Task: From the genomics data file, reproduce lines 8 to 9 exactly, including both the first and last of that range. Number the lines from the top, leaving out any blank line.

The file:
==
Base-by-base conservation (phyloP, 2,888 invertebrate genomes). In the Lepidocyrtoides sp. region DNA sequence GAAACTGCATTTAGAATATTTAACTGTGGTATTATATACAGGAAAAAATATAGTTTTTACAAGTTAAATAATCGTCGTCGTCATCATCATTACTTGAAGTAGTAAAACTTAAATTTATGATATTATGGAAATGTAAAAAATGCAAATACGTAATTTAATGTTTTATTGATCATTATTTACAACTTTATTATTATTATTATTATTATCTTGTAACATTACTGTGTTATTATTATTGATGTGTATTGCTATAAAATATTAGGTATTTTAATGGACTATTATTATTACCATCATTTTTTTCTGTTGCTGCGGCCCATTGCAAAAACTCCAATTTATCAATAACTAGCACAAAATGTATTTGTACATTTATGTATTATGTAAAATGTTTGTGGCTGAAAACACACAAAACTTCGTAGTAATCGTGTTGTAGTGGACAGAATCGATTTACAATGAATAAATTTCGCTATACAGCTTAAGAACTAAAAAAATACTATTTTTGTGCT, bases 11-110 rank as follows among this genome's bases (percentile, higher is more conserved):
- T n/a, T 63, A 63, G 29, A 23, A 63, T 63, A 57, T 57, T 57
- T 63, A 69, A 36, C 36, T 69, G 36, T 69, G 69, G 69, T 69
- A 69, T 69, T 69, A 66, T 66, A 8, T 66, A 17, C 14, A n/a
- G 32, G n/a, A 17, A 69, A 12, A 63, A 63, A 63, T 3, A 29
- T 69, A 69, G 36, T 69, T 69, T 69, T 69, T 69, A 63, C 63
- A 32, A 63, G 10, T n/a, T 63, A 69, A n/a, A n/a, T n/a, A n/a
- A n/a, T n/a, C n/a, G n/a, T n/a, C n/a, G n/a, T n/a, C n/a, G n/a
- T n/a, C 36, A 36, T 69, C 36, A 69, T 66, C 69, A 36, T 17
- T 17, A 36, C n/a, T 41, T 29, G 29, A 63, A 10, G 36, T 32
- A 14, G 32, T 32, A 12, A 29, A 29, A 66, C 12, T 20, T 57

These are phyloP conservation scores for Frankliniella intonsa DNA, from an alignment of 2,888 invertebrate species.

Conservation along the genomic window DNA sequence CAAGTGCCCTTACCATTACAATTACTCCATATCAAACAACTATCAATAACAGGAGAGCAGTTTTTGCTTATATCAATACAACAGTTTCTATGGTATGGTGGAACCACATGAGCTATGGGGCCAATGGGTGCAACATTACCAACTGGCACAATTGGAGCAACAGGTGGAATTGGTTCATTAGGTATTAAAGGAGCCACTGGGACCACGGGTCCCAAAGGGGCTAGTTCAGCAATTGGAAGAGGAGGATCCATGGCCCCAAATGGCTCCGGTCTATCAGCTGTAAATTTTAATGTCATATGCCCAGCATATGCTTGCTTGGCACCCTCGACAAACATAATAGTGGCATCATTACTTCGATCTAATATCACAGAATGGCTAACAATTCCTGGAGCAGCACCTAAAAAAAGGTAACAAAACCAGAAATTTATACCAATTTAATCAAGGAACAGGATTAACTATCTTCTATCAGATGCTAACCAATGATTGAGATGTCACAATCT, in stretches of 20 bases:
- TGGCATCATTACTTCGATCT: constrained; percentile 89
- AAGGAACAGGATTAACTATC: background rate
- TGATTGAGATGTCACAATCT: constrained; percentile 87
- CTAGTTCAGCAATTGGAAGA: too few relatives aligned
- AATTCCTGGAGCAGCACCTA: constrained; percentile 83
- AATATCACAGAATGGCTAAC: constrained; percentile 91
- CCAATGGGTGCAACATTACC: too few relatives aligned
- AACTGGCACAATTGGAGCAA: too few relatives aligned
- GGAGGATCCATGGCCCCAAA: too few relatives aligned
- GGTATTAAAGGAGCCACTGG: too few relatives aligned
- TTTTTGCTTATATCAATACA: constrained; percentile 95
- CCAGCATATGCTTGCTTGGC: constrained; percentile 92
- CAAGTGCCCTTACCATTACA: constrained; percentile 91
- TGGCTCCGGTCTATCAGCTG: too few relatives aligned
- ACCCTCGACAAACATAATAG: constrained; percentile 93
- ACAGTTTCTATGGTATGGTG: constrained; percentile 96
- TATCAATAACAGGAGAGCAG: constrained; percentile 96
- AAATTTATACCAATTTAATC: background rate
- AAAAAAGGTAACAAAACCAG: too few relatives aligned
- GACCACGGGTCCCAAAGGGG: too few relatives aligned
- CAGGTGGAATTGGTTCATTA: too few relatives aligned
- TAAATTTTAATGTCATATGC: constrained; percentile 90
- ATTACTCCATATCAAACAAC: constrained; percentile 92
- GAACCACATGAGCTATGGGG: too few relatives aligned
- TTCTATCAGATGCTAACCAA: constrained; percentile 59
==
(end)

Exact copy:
- A n/a, T n/a, C n/a, G n/a, T n/a, C n/a, G n/a, T n/a, C n/a, G n/a
- T n/a, C 36, A 36, T 69, C 36, A 69, T 66, C 69, A 36, T 17